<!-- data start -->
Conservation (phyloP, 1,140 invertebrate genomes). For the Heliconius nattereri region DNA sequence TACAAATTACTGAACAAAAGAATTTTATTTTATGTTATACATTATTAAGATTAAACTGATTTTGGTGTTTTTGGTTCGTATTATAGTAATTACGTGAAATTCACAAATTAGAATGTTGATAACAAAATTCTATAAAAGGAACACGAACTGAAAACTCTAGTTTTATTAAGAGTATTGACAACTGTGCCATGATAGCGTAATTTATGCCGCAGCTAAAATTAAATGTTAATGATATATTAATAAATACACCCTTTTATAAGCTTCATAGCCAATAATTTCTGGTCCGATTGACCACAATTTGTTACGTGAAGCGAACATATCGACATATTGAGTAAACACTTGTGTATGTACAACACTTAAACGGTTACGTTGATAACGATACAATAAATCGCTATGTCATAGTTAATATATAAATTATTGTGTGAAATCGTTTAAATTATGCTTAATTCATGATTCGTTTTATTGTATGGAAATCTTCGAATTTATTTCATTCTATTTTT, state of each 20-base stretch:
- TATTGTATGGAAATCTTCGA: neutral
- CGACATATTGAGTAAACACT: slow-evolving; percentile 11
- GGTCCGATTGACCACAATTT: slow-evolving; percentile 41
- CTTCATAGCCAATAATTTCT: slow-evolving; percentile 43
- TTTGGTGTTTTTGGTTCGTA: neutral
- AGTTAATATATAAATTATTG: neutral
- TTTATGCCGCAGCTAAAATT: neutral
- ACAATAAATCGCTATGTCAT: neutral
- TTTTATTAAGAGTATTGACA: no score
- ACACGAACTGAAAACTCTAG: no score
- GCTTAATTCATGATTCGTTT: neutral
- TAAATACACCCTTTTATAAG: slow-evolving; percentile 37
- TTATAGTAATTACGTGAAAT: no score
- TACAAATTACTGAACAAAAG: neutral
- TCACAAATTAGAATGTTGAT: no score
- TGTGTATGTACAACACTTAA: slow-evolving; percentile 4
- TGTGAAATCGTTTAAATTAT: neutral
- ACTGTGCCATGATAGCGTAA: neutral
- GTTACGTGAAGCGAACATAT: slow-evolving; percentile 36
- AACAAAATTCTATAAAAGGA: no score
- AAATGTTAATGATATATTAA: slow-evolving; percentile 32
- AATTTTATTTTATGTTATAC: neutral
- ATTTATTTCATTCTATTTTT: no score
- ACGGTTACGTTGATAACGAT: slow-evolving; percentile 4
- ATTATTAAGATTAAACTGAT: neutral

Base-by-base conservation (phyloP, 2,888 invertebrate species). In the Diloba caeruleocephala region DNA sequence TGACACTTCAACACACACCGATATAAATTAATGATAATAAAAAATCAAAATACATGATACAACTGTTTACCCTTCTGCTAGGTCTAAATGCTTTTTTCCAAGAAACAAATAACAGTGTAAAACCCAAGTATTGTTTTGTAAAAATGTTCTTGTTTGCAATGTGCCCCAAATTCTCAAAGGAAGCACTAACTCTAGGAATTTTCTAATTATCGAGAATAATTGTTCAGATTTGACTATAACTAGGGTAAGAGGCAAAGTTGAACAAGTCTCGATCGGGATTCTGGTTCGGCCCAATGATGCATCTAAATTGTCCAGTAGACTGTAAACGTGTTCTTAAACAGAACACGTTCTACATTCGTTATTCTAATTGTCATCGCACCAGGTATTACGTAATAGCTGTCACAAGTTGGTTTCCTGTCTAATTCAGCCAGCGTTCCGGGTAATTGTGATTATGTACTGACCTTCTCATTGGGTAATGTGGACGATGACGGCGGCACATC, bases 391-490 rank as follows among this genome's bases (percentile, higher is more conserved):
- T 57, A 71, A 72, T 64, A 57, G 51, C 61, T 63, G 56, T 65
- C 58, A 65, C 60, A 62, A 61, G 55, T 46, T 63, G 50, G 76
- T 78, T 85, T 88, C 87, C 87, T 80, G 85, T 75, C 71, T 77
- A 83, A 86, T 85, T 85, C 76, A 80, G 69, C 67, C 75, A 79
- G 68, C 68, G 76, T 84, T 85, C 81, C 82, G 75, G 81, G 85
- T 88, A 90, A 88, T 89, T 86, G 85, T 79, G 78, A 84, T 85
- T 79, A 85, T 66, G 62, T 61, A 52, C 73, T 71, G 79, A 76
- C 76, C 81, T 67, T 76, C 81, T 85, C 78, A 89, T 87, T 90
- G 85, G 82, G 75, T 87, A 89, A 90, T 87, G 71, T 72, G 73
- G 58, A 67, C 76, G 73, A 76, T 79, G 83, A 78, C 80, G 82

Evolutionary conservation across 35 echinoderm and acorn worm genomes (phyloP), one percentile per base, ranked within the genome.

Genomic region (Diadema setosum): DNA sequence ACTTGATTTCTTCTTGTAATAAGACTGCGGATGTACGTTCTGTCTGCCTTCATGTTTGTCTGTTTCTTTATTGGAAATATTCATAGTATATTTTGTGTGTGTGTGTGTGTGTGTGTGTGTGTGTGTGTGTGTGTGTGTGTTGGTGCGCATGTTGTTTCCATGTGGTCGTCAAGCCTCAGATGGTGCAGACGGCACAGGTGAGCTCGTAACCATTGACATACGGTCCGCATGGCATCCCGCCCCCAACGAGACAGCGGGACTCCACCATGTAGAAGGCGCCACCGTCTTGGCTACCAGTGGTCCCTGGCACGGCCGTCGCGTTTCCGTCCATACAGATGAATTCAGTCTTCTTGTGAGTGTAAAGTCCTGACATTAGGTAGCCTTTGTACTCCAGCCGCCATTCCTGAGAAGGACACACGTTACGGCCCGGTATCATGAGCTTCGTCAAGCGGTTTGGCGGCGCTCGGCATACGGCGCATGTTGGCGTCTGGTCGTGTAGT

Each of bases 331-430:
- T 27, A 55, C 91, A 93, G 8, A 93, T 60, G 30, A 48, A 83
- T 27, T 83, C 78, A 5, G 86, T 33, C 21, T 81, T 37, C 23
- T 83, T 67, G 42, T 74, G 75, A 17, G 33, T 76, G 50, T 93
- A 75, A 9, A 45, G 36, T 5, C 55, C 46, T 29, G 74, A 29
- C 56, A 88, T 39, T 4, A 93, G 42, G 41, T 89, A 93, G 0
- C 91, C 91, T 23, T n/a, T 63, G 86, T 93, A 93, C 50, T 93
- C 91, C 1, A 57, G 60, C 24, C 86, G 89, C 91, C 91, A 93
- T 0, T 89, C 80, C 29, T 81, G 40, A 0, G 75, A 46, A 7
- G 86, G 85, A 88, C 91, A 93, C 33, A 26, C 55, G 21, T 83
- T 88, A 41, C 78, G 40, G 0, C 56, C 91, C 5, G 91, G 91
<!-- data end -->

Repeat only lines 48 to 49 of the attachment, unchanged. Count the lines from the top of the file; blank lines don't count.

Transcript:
- T 0, T 89, C 80, C 29, T 81, G 40, A 0, G 75, A 46, A 7
- G 86, G 85, A 88, C 91, A 93, C 33, A 26, C 55, G 21, T 83